Fewer items, less controversy in the checkout line
A supermarket chain avoids the choice between the informal and the hypercorrect.
You don't have to follow the rules out the window. That's not a bad principle for writers and editors, or even signmakers, to bear in mind. There are times when the right choice between the irksomely colloquial and the achingly correct is to search for a third option.
The express lines have hitherto been marked with signs for "10 Items or Less." Tesco's move is being seen as a retreat in the face of a relentless onslaught by militant grammarians insisting that it be "10 Items or Fewer."
The grammarians are, strictly speaking, right. But the "up to 10 items" formulation strikes this particular nit-picker as inspired. It skirts the fewer/less controversy and accentuates the positive. It builds up to a maximum rather than counting down from one.
Publications, particularly newspapers, often adopt rules that standardize certain spellings, ways of handling certain official titles, and the like. Such rules have the advantage of simplifying decisions for busy writers and editors on deadline, and of adding a subtle layer of consistency to a publication's prose. Sometimes, though, these mostly helpful rules cause other problems.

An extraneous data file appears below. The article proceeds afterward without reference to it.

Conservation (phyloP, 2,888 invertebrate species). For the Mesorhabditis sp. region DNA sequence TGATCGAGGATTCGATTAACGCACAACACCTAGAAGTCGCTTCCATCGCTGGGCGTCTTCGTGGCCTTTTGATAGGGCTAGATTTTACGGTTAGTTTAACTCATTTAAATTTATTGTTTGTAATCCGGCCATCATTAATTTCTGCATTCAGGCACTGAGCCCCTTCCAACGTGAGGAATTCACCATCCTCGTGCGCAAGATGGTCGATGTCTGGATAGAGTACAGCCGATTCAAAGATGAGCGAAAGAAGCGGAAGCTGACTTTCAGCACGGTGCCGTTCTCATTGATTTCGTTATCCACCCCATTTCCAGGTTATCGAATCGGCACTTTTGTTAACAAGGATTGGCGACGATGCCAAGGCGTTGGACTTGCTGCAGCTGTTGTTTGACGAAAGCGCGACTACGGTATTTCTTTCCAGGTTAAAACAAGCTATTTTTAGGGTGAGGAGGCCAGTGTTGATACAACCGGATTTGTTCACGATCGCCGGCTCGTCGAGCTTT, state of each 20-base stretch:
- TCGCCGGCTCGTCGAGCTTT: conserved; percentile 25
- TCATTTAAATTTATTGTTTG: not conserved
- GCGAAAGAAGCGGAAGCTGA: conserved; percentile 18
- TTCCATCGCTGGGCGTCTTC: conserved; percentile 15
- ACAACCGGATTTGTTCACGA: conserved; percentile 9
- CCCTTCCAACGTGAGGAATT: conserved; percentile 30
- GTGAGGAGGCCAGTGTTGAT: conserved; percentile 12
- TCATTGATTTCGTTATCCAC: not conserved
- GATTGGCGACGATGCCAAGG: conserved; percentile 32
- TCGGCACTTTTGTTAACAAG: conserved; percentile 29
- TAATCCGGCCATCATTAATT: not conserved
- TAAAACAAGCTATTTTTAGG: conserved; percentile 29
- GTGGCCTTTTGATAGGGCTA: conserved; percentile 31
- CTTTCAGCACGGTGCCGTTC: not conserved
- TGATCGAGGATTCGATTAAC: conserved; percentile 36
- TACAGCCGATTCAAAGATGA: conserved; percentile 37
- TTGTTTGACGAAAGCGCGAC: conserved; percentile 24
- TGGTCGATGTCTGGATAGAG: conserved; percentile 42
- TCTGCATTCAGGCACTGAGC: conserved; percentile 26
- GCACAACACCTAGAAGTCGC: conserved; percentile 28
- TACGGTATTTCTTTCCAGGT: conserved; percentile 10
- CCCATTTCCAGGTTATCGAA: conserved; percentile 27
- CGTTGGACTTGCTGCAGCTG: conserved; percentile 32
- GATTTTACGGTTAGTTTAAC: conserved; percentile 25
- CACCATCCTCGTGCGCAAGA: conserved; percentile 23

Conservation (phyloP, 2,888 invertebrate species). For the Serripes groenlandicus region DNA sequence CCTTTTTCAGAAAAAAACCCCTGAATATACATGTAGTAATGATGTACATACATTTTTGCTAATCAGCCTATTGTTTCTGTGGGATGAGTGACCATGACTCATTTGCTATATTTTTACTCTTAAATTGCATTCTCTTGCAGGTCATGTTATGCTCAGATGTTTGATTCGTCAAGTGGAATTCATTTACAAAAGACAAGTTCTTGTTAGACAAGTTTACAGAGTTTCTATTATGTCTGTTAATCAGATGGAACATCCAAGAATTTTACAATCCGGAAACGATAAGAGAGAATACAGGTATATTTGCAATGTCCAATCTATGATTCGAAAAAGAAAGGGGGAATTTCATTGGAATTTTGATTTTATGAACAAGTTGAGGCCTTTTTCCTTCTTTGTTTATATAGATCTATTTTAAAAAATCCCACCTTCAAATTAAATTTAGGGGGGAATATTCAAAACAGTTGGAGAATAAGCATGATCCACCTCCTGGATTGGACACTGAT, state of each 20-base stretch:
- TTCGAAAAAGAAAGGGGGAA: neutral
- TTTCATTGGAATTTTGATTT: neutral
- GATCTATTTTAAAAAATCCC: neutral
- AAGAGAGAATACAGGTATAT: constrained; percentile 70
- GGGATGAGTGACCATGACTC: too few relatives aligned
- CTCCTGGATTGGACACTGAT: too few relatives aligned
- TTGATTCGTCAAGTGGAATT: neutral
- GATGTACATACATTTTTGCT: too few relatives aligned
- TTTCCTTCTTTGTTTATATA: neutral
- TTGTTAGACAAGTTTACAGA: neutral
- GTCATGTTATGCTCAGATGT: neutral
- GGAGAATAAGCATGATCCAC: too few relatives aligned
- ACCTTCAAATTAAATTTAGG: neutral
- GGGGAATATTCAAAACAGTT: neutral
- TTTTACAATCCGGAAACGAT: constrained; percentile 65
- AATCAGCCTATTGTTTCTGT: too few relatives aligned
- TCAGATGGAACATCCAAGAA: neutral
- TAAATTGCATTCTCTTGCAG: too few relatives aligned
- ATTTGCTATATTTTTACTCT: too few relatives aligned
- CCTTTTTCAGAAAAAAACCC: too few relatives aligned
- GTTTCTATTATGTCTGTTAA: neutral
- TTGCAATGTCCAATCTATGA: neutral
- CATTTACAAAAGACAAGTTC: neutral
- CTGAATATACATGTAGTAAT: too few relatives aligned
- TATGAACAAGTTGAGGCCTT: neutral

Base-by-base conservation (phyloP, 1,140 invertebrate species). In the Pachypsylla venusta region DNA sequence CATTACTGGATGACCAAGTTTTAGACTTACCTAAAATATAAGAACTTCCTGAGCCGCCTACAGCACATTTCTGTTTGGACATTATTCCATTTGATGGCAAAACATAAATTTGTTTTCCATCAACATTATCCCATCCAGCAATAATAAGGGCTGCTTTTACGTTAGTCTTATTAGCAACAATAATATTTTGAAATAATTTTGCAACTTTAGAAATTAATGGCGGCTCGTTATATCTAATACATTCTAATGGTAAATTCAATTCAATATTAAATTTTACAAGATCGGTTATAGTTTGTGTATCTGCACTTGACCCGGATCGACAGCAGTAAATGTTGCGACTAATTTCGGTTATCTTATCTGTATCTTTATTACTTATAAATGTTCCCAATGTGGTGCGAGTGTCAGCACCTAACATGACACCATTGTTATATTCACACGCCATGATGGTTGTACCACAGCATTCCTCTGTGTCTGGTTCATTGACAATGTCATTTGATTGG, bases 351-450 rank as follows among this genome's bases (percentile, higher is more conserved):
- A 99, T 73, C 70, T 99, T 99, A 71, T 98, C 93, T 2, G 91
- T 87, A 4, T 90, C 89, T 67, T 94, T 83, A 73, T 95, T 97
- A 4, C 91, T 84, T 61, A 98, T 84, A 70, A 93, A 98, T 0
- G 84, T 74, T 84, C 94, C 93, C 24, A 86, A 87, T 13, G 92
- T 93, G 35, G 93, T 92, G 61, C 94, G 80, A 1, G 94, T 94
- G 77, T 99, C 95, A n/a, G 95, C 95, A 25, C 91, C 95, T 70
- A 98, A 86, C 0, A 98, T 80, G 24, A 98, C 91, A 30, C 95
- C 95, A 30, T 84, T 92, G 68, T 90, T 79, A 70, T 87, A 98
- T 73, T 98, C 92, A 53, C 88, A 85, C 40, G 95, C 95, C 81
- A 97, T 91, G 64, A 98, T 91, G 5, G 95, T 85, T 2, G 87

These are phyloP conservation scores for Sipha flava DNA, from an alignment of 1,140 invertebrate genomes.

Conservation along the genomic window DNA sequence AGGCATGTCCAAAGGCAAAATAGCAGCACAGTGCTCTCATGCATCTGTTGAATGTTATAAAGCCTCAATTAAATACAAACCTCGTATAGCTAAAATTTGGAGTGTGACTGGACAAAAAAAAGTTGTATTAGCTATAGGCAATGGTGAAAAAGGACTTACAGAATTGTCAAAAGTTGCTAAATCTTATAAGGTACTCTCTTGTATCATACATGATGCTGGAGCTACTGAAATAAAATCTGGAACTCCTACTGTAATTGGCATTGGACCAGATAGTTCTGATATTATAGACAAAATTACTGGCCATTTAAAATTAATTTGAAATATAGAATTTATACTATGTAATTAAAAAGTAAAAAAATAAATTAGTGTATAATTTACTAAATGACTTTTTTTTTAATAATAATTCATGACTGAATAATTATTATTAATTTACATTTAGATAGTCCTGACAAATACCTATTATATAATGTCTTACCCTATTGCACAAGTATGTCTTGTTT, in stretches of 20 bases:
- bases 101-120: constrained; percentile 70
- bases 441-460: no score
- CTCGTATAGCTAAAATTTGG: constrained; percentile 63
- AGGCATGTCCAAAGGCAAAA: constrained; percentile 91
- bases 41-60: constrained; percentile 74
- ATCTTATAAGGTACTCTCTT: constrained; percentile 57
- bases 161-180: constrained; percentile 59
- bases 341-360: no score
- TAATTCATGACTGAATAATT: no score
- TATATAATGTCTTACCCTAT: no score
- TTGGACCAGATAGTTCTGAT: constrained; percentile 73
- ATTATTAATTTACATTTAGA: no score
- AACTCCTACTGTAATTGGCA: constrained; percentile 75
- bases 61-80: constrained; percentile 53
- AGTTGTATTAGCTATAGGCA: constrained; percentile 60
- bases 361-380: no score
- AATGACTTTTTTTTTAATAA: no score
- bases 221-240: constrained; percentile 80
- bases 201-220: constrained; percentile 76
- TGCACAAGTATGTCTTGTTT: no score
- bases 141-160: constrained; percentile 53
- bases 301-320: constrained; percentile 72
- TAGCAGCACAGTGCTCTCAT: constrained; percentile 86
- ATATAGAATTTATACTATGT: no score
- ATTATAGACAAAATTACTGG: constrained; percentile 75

Here at the Monitor our style tends to favor "closing up" combinations that other publications might hyphenate – nonresident or noncitizen, for instance, instead of non-resident or non-citizen. But the other day we had a reference to people who do not have a college degree. Following the close-up rule out the window was going to leave us with "nondegree-holders." (I can see the T-shirts now: "My family paid $100,000 for my education, and all I got was this lousy nondegree!") We recast it to "those without a degree," and then when it came up again, opted to leave the hyphens in, non-degree-holders.